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Codonopsis: Medicine and Food
Codonopsis refers to the roots of Codonopsis pilosula, utilized primarily as a substitute for ginseng (Panax ginseng). The botanical name derives from the plant’s bell-like flowers and the hairy character of its young growing parts. The Chinese name given to this herb, dangshen, indicates that it was deemed a ginseng-like plant (ginseng is renshen) from the Shandang region of Shanxi Province, which had been the principal source for ginseng in ancient times. It has been argued that the ginseng plant of ancient texts was actually codonopsis, rather than Panax ginseng, though the botanical source materials are difficult to trace back historically. Codonopsis didn’t appear in any of the herbals prior to the Qing Dynasty; it was first mentioned in the Bencao Congxin (by Wu Yiluo; 1751) and in the Bencao Gangmu Shiyi (by Zhao Xuemin; 1765). Though the genus Codonopsis originates in East Asia and is found growing wild, the modern supply of the medicinal plant comes from cultivation. The roots are harvested in autumn after three years growth; they have a mild, sweet taste and are used in some Chinese food therapy recipes; for example, chicken soup may be prepared with codonopsis, astragalus, lotus seed, lycium fruit, and other mild herbs to make a good tasting qi tonic. In Korea, the root of the related plant Codonopsis lanceolata is called todok; it is seasoned with salt and hot peppers, and used as a food (see sample recipe in the appendix).
After the Chinese Revolution of 1949, codonopsis became the standard replacement for ginseng in nearly all traditional herb medicine formulas. Ginseng, cultivated for centuries in northeastern China with great difficulty, was reserved for export. Chinese doctors came to think of codonopsis as a milder version of ginseng and spoke of using at least three times the dosage in order to get about the same potency. For decoctions, this meant replacing 3-10 grams of ginseng with 9-30 grams of codonopsis. In Oriental Materia Medica (1), it is noted that the dosage range for codonopsis in prescription is 12-30 grams/day. For making pills, there was rarely the option to get so much more codonopsis into a formulation that would formerly have called for ginseng (since the high codonopsis proportion would lead to substantially reducing the quantity of other ingredients), so it was often substituted one to one for ginseng and assumed to have little contribution to the effect of the formula. Patent medicines produced in China during the latter part of the 20th century had codonopsis in place of ginseng even if ginseng was still indicated as an ingredient on the label. Many manufacturers have simply continued this practice, despite the fact that ginseng is now more readily available; there remains a dramatic price difference between ginseng and codonopsis (more than 10:1).
Little is known about the active components of codonopsis. Some chemical substances have been isolated; one can find a long listing in Chinese Materia Medica: Chemistry, Pharmacology, and Applications (2), but their quantitative analysis remains to be undertaken, so that it is not possible to know if they contribute significant activity. It has been stated that the herb contains saponins (e.g., codonoposides), alkaloids, and polysaccharides, but few of these components have been identified. Thus, for example, the only alkaloiddescribed is perlolyrine (a β-carboline alkaloid; see general structure left); its function, if any, is unknown. Saponins are most likely the primary active component; the plant family to which codonopsis belongs, the Campanulaceae, yields other Chinese medicinal roots, including adenophora (nanshashen) and platycodon (jiegeng), which have saponins that are believed to be the principle ones conferring their therapeutic actions. Codonopsis containspolysaccharides, at about 1% of the dried weight of the root, but it is not known if these are medicinally active.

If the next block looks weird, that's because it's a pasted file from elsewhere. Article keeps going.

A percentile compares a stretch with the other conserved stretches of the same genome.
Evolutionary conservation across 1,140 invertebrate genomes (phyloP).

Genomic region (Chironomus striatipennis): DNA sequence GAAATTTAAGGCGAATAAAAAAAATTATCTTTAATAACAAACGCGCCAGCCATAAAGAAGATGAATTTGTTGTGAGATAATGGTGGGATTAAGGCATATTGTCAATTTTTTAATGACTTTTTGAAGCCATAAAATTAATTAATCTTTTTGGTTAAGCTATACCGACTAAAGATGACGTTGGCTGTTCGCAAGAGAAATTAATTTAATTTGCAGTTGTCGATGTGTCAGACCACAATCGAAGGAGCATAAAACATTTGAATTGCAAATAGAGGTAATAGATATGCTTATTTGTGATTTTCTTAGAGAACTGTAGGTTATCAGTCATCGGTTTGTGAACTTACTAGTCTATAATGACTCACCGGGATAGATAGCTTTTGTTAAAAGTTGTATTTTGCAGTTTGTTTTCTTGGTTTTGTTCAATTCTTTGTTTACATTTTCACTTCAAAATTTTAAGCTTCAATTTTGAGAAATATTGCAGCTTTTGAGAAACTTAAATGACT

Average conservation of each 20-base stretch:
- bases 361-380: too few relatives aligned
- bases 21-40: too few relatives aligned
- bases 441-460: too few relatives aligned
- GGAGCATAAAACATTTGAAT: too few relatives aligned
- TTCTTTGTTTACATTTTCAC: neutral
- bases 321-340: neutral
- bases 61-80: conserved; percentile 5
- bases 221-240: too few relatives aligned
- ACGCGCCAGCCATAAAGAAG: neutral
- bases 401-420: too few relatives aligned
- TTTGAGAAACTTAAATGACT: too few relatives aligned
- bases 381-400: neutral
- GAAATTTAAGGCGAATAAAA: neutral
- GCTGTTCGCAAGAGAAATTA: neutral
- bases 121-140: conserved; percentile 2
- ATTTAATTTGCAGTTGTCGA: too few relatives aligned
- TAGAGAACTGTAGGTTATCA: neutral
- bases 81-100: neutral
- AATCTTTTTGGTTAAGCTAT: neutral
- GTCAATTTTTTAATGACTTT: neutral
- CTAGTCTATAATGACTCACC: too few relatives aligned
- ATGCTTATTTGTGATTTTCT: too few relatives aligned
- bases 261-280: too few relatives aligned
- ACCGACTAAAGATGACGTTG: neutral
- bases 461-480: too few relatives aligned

A lengthy explanation of the difference between ginseng and codonopsis is offered in the book Chinese Herbal Medicines: Comparisons and Characteristics (3), as follows:
Ginseng is the most important herb for tonifying the qi. It can tonify the original qi, therefore it is able to rescue collapsed yang. It can also strongly tonify the spleen qi, which is considered as the foundation of life and the source of qi and blood. However, although ginseng is an excellent herb for tonifying the qi and promoting the functions of all the internal organs, it is very expensive if good quality products are required; therefore, it is only used in severe cases. In most cases of qi deficiency, and especially in chronic disorders, a large dosage of codonopsis is often used as an effective substitute for ginseng. Codonopsis is sweet, neutral, and enters the spleen and lung meridians. However, since it does not enter the kidney meridian, it has no function in tonifying the original qi and so cannot be used in critical conditions. In acute yang collapse condition, therefore, ginseng must be used. However, codonopsis is effective for tonifying the spleen qi and the lung qi, and its action is much gentler than that of ginseng. The strong point of this herb is that it is not heavy and sticky, it does not generate heat and dryness in the body, and so it is more suitable for many chronic diseases with spleen qi and lung qi deficiency. It can also generate the yin and body fluids, so is also used for deficiency of both qi and yin. In addition, a large dosage of codonopsis (i.e., at least six times the dosage of ginseng) can be used as a substitute for ginseng in treating severe deficiency of the spleen qi and lung qi.